Hey there, Pretty Little Grub readers! My name is Sam and I write a blog over at Grapefruit & Granola.
I was so excited when Jen asked if I would like to do a guest post for her blog. As a fellow Registered Dietitian and make-up lover, I love reading Pretty Little Grub and feel like Jen and I could be friends in real life!
I figured I’d stick with the theme of both of our blogs and go with a nutrition post today.
I feel very strongly that the most important part of a healthy diet is having a healthy relationship with food. Any type of eating habits that make someone feel deprived are probably not sustainable in the long run. This means that there is room for all types of food in your diet- in moderation. Understanding portion sizes and what can affect our perception of serving sizes can help us achieve this moderation.
Have you ever heard of the Delboeuf Illusion? It’s basically an optical illusion where our brains are tricked into thinking something is bigger when it is surrounded by something small. Check out this visual:
Does the circle on the right appear larger? It does to me. The two black circles are actually the same size. It’s interesting how the circle on the left seems smaller just because it is surrounded by a larger circle.
There have been several studies done that, similar to the Delboeuf Illusion, show us how plate/bowl sizes affect our perception of portion sizes. Here are two studies that I found to be especially interesting:
– This study, done by Cornell University studied campers serving themselves cereal in large and small bowls. They found that campers served themselves larger portion sizes when given larger bowls. Even more interesting… the campers with larger bowls underestimated how much they were serving themselves when compared to the estimates from the campers with smaller bowls.
– In this study, participants were shown a serving of soup and asked to pour the same amount into their own bowl. Participants with smaller bowls not only underserved themselves but they also overestimated their serving sizes.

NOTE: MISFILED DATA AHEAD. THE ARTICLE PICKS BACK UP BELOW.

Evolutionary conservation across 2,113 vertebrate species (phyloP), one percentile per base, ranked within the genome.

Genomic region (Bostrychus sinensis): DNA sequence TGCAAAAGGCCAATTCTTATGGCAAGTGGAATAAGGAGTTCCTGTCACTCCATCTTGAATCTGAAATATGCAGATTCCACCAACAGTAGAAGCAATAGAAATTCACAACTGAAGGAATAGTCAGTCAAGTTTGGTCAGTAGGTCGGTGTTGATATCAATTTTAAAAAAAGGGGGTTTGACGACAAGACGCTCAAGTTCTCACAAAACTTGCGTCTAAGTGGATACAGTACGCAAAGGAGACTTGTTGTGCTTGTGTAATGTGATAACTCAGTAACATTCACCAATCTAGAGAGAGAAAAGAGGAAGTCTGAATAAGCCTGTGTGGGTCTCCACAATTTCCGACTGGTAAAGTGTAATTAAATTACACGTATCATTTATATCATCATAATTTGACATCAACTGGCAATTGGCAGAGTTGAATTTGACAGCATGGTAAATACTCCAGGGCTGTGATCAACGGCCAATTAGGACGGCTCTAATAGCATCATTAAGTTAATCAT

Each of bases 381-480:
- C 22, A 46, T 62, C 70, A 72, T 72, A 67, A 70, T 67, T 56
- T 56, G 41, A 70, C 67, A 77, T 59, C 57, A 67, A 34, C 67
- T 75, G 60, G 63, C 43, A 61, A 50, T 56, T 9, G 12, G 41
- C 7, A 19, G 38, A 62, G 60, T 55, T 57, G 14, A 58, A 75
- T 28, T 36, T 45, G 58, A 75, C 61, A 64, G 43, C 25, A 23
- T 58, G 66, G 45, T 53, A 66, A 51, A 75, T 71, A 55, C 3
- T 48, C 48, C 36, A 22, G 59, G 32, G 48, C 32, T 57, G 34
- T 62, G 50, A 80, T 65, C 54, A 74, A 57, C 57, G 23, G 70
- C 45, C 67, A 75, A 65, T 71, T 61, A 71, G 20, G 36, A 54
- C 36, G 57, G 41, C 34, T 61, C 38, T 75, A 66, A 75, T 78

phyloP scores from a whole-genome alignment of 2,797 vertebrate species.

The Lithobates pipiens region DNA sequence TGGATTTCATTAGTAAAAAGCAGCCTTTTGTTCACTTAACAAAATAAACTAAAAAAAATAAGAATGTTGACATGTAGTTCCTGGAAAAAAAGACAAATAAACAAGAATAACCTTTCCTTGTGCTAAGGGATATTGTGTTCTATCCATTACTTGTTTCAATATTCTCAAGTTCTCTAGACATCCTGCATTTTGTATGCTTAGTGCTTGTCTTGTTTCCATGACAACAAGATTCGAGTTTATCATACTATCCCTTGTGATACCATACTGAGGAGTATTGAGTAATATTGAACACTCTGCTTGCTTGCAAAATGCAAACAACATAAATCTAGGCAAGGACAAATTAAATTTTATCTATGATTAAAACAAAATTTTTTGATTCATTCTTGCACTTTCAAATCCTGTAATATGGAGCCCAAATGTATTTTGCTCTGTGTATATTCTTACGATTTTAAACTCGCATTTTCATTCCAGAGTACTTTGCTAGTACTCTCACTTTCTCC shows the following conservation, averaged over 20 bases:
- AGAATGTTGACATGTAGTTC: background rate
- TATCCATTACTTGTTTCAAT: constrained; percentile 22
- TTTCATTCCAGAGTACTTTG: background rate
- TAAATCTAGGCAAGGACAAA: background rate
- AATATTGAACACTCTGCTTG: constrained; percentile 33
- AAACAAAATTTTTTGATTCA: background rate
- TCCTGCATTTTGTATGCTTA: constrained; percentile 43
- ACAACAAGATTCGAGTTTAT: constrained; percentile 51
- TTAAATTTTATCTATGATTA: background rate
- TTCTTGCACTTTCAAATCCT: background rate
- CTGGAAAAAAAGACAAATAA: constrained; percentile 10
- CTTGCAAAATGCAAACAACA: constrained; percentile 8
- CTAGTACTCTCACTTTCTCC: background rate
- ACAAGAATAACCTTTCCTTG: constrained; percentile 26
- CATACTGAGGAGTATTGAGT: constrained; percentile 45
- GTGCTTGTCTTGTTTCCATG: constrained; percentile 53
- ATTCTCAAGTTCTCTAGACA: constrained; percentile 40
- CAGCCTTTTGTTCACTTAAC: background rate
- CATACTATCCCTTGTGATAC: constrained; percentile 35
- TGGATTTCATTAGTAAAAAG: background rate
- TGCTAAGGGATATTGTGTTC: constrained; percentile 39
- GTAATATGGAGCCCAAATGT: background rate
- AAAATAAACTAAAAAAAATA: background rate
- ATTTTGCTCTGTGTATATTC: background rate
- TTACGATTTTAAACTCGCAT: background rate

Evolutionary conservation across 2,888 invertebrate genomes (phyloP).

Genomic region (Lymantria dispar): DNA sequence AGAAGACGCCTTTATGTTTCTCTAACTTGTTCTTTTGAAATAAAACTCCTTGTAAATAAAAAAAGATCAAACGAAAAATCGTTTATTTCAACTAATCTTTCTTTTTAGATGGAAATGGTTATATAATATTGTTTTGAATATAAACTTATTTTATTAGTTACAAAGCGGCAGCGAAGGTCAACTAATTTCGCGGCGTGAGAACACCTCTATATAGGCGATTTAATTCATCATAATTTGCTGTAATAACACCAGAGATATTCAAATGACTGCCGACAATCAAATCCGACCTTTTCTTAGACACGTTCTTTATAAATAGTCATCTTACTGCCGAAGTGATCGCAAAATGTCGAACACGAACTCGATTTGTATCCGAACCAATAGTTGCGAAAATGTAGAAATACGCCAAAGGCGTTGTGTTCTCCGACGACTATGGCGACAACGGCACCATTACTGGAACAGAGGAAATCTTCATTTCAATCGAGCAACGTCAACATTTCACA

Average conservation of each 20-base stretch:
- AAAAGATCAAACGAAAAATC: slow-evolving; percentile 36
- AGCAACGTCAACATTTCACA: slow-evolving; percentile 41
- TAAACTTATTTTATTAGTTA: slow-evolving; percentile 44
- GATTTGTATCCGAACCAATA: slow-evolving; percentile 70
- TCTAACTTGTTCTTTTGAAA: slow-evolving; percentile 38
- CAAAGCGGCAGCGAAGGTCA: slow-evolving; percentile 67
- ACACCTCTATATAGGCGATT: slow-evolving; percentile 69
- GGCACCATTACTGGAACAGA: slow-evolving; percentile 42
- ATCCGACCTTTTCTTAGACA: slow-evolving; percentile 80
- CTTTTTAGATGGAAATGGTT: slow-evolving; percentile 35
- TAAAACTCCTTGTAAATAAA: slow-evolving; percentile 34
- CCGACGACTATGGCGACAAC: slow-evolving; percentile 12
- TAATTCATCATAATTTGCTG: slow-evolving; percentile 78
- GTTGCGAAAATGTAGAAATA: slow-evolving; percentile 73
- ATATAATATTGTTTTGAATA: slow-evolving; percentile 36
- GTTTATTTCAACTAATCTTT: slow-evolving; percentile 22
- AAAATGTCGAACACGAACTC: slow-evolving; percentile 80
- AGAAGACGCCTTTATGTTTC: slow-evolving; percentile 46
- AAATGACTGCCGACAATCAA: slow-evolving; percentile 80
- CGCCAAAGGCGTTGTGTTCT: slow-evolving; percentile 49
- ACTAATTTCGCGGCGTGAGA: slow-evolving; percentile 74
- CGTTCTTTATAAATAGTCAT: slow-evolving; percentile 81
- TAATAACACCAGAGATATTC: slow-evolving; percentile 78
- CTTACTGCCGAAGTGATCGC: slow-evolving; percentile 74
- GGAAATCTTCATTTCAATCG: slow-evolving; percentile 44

To test this illusion myself, I took 1 cup of kidney beans and poured them into different sized bowls from my kitchen.
It’s interesting how these exact same beans look so different when they are in different sized bowls. If I were serving myself an actual meal here, I would most definitely serve myself a larger serving in the bigger bowl!
Knowing this, here are some tips to help keep your servings in check:
-Don’t be afraid to stock your cabinet with lots of different sizes of dishes. Matching dish sets are nice, but I’ve found that having random sizes of bowls gives me lots of options when I’m making meals and want to serve myself the appropriate amount.
-Choose smaller plates/bowls for desserts and those “once in a while” type foods. I’m usually satisfied after I eat ice cream served in a smaller bowl even though I could easily eat double that serving in a larger bowl.
-Reserve larger bowls and plates for foods that are nutrient-dense. I love large bowls for salads or when I’m putting together a dinner with several different vegetable servings.
Thanks so much for letting me guest post, Jen! Hope you guys have a great day!!
Sam Collins, MS, RD, LDN is a 29 year-old registered dietitian living in North Carolina. She is a graduate of Virginia Tech and has worked in the nutrition field for the past 7 years. In her free time, she enjoys music, reading, cycling, and cheering for her alma mater, the Virginia Tech Hokies. Sam also has a nutrition and lifestyle blog, Grapefruit & Granola.